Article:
For a long time, there was a guy - who actually does a lot of speaking now about AI in China, Kai-Fu Lee, who has worked at Microsoft, and Google, and such… So he’s also a big venture capitalist and funds a lot of startups. And one of his words of wisdom about startups is that startups should never build the platform, they should build the product. They should solve one specific problem and solve it well, and then expand out to a platform. So I think about the work that these non-profits and academics and such are doing the exact same way. I think that a lot of times they are trying to solve such a specific problem, like “I need to be able to predict flooding for this particular river in Africa, in this one place in Africa.” So it’s a very specific problem, and they shouldn’t focus on the [unintelligible 00:09:25.19] They should solve the problem that they need to solve, because if it’s a non-profit trying to solve a thing, they need to focus on their mission, right? So what I think our teams should be focused on is taking that step back and building real APIs… Like, “Okay, is there a way that we can then build things that would work for a wide variety of people, kind of in the spirit of that ‘rising water lifts all boats’, so that we can enable the entire sustainability community to do great work?”
We’ve started with two specific APIs that our engineering team has produced. One of them is around land cover mapping. Essentially, if you’re not familiar with land cover mapping, what that means is that given some aerial imagery as input - typically, what we’re using is four band imagery, so it’s the NAIP imagery, if you’re familiar with that… But it’s essentially RGB, so natural color, as well as a near infrared channel; those are the four bands. And then take that as input and then be able to say “Okay, pixel by pixel level (we’re actually doing it at one pixel resolution) is this water, or tree, or barren, so essentially it’s a road, or a house, something you can’t build on?” and we have this enumeration of different classes. So pixel by pixel level, we can enumerate those things. That’s great for use in disaster-relief kind of work, or flood levels, realizing “Okay, where are the water lines now?”, it’s great for urban planning, it’s great for a lot of different scenarios.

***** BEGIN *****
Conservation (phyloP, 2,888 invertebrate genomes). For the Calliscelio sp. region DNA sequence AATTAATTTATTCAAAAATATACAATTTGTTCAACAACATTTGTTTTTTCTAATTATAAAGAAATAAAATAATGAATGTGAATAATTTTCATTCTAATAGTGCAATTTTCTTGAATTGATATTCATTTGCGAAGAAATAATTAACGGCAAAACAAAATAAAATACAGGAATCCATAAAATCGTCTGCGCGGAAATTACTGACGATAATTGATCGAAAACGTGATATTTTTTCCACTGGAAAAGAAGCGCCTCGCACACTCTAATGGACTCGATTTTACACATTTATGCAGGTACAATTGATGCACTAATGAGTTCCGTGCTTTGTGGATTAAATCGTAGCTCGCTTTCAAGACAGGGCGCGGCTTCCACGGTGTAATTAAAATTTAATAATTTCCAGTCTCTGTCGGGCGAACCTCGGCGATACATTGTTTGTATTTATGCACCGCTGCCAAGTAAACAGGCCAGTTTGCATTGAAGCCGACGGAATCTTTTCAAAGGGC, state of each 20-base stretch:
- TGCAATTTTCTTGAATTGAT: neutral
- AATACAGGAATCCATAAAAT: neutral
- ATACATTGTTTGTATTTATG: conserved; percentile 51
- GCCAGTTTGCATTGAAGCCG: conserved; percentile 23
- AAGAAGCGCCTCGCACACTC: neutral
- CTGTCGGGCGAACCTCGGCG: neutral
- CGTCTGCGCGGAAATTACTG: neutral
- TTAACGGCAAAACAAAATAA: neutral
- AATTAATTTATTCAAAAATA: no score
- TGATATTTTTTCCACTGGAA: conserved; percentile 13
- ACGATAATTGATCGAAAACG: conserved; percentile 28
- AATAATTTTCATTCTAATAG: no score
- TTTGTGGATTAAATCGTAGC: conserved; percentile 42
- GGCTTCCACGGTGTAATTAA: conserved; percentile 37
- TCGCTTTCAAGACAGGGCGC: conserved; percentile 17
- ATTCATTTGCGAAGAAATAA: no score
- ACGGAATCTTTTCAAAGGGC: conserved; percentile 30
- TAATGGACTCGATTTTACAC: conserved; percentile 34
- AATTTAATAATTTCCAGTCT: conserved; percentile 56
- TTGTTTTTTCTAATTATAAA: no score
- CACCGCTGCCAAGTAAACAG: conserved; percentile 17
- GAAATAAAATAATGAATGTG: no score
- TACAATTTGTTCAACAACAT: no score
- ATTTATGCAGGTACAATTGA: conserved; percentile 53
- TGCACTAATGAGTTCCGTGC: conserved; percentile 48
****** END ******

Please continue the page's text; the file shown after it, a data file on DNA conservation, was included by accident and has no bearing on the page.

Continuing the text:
So that’s one great, general purpose thing that we have an API for, that’s available already; if people would like to email, I think it’s email@example.com.
We can add that to the show notes later on as well. So we can check that and make sure that’s good.
That would be perfect. Thank you, Chris.
And then another one we’re working on is iNaturalist - if you’re familiar with them - has released a large public dataset. They do really amazing work, and we’ve partnered with them, and have given them some funding as well. And what they have… If you haven’t downloaded it - oh my gosh, you should, because it’s really good. They have a really great mobile app that’s available for iPhone and Android, and essentially what you can do is they have a classifier that allows people to – you can take their app, and then wherever you are, any animal, any plant or any fungi, you can actually take a picture and then record an observation of where that is in nature. Then biologists and such can use that data to get a good sense of the ecological makeup of any given area… And it’s just citizens, scientist, everyday people like you and me who might care about the environment, but are not necessarily a biologist, can take pictures, and then that way scientists know that “Okay, this particular species of plant is located here”, and “This animal was seen here” and so on.
[12:22] It’s so cool! And what’s really nice is that they released this dataset, and they make it available for folks. So we actually trained a classifier that will distinguish between – it’s remarkably accurate for plants and animals, giving you the species. So given an image of something, here’s the species. It will return the exact species name. You can do this across animals, you can do it with plants, and I believe here at this conference Grant van Horn is actually speaking on iNaturalist. He did a lot of the machine learning work behind that.
Okay, can’t wait to hear him speak then.
Yeah, it’s really cool. It’s really amazing stuff. So they’re one of our grant recipients as well.